Tag Archives: termites in lumber

Pole Building in Hawaii Using Pressure Treated Wood

LeiOver the past few decades, I’ve been involved in several pole building projects on the Hawaiian Islands, and they all had one thing in common – the use of pressure preservative treated lumber throughout, included the prefabricated wood roof trusses. The use of pressure treated wood has been standard building practice in Hawaii and the building codes require all structural wood framing to be constructed with it.

Just as much as we enjoy ants at a picnic, wood-destroying organisms such as termites and decay fungi are necessary in creating elements which are essential to the balance of the global ecosystem. While termites are needed out in the ecosystem, they are totally unwanted and unwelcome in wood structures.

For overall cost effectiveness and building performance, the majority of North American (and Hawaiian) low rise buildings are built with wood frames, which need protection from termite and decay damage. For design professionals and builders, termites and fungi can present some issues in building with wood. As a solution, pressure treated wood products provide long lasting protection against wood destroying organisms which could wreak havoc on island pole buildings.

In Hawaii’s particularly tough environment, pressure treated wood has performed admirably in field tests and structures built with it have a commendable record in real world use. Treated structural lumber, used correctly, in construction of pole buildings is extremely effective in providing a product which is long lasting and safe from Formosan or other termite damage.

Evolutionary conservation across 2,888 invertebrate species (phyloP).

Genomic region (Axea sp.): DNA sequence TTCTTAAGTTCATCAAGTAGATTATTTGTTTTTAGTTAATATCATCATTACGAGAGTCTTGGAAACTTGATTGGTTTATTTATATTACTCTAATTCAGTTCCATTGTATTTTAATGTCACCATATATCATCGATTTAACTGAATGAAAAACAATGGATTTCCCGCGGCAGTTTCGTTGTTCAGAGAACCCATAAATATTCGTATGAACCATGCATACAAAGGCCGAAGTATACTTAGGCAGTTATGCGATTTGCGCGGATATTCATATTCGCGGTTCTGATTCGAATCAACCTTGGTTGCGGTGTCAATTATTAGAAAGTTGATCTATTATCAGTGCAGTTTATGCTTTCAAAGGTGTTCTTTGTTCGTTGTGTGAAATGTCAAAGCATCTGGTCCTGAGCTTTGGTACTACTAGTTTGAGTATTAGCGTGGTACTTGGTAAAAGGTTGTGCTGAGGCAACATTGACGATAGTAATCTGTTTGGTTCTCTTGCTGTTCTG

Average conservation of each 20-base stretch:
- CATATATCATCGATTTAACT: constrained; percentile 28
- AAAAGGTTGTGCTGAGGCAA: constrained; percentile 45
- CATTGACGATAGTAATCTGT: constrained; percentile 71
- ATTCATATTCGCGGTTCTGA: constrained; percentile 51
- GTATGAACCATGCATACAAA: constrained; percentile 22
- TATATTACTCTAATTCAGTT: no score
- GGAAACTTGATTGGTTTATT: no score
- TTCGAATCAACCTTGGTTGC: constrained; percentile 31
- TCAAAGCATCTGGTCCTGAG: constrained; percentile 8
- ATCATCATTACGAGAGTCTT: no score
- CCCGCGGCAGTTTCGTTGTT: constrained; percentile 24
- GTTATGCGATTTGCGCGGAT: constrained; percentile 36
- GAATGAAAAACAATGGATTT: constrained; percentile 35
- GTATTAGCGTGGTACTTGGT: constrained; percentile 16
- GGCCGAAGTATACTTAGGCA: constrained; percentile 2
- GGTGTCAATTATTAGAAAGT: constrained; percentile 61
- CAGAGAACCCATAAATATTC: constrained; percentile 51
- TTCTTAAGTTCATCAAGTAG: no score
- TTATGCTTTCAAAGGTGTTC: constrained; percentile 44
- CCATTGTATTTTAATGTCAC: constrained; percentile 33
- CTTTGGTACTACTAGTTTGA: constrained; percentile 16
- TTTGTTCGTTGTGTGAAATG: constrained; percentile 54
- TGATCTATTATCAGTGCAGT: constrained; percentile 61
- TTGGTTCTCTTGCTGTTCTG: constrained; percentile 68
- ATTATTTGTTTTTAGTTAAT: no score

One consideration and frequent question is: can prefabricated wood roof trusses be constructed from pressure treated lumber? In a word – yes. Using most pressure treated wood does not sacrifice truss quality or reliability in any way. Loading conditions are not impacted, so the installation process remains the same. Some methods of pressure treating wood are very corrosive to the steel truss plates and require the use of stainless steel, rather than the industry standard galvanized plate. Also, some lumber species require the wood to be incised, in order to take an adequate level of pressure treatment, so appropriate strength reductions are taken into account in the design process.

With a lifelong efficacy, pressure treated wood offers a built-in protection against Formosan termites and other wood-destroying organisms and provides durable and sustainable post frame buildings for all Hawaiian residents.

Termites in Your Pole Barn

Even the best of pressure preservative treatment chemicals are not going to entirely eliminate the possibility of termite infestations. No, the termites are probably not going to touch the pressure treated materials, but usually building owners are unwilling to invest in all pressure treated wood for their pole buildings.

So, what to do with the nasty things?